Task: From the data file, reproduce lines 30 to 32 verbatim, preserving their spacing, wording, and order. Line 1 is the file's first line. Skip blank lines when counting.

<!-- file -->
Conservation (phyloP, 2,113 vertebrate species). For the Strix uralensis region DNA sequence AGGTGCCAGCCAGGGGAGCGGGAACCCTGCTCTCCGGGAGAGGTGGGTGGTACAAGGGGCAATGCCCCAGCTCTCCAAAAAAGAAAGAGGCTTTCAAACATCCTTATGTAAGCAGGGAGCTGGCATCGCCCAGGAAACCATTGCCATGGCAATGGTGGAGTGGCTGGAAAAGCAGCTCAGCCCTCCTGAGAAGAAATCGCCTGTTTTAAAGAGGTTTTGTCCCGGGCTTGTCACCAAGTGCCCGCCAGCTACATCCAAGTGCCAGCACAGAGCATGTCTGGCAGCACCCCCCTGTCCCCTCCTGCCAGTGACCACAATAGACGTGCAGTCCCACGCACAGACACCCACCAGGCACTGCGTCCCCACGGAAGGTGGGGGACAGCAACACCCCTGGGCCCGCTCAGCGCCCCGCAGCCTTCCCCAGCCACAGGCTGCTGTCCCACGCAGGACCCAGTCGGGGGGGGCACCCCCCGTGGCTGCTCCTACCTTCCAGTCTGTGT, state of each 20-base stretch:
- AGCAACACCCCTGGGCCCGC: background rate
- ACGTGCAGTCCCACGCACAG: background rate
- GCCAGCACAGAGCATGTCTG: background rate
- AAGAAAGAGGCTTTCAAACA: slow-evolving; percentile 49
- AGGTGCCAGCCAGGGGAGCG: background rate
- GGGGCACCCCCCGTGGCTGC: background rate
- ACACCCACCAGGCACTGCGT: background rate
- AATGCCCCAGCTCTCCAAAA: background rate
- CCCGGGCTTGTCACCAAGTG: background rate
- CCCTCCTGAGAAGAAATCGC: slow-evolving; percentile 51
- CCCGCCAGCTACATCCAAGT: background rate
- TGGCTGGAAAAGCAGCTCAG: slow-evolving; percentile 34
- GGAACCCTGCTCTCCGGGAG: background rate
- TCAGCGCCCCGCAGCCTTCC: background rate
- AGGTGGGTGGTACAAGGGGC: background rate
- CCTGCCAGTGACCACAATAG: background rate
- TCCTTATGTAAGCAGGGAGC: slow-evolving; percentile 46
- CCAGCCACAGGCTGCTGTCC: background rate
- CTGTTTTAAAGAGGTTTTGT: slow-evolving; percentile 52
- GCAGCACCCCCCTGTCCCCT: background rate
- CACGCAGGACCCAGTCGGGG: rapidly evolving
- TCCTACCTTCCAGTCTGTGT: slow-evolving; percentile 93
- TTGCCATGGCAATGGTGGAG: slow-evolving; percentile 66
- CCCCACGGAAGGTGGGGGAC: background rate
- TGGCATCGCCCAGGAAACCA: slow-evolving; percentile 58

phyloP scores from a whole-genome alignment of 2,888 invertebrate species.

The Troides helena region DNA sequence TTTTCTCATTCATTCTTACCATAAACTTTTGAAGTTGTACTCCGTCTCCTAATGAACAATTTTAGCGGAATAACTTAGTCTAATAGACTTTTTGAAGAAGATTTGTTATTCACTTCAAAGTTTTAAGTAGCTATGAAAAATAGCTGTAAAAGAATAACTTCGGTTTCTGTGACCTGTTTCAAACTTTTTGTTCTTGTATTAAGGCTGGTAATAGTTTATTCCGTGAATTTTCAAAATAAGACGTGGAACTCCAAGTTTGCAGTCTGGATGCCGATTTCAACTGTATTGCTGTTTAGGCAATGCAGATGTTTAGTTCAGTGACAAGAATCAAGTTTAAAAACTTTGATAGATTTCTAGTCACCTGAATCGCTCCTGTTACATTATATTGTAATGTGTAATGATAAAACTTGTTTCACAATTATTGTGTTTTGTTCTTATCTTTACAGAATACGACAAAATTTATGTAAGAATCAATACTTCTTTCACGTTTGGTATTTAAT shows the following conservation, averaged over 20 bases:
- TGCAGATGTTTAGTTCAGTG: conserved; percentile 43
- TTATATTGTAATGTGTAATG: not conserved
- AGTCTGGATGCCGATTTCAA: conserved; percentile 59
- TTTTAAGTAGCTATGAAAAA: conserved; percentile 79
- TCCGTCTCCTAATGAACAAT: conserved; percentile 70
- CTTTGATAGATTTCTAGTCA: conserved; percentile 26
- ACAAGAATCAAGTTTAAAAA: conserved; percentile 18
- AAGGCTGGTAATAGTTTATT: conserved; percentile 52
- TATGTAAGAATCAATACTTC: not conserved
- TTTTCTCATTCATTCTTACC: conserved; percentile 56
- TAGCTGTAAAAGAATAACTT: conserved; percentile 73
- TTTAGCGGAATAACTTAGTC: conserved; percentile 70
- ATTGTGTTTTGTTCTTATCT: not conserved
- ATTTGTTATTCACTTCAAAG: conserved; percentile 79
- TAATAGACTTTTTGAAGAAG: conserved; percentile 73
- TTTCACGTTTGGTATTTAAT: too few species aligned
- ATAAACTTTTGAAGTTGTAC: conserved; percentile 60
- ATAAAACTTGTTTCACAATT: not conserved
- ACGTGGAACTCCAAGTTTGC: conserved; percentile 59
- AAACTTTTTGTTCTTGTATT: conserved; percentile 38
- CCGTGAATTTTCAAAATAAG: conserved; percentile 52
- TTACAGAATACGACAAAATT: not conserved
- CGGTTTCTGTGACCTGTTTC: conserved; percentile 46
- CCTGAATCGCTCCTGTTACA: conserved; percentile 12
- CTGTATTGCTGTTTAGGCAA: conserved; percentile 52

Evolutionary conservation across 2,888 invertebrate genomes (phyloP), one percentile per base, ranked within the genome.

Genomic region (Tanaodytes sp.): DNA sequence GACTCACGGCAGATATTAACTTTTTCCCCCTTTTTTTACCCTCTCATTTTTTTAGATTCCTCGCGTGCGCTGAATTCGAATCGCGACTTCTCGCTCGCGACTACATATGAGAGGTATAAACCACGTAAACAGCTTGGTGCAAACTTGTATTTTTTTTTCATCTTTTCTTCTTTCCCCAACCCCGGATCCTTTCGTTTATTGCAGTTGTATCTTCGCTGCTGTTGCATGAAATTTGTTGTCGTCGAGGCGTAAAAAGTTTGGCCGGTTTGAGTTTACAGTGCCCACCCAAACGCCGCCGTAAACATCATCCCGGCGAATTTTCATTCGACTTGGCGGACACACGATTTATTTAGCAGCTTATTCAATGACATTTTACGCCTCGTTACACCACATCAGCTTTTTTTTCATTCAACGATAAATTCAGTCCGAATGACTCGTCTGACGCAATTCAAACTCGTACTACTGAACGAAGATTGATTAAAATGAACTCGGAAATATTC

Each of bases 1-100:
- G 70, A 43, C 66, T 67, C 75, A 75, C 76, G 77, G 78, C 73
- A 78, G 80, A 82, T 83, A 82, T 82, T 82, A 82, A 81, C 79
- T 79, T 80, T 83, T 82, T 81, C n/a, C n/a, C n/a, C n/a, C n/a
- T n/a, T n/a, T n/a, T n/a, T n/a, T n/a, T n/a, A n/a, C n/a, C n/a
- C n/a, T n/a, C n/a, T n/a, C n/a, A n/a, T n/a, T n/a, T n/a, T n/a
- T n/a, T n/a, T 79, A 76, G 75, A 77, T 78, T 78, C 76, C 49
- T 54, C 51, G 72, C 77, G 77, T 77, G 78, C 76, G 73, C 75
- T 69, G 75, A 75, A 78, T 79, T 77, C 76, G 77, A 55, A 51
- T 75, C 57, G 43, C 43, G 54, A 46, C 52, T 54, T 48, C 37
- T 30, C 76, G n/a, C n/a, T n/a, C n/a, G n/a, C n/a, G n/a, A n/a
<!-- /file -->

- TTATATTGTAATGTGTAATG: not conserved
- AGTCTGGATGCCGATTTCAA: conserved; percentile 59
- TTTTAAGTAGCTATGAAAAA: conserved; percentile 79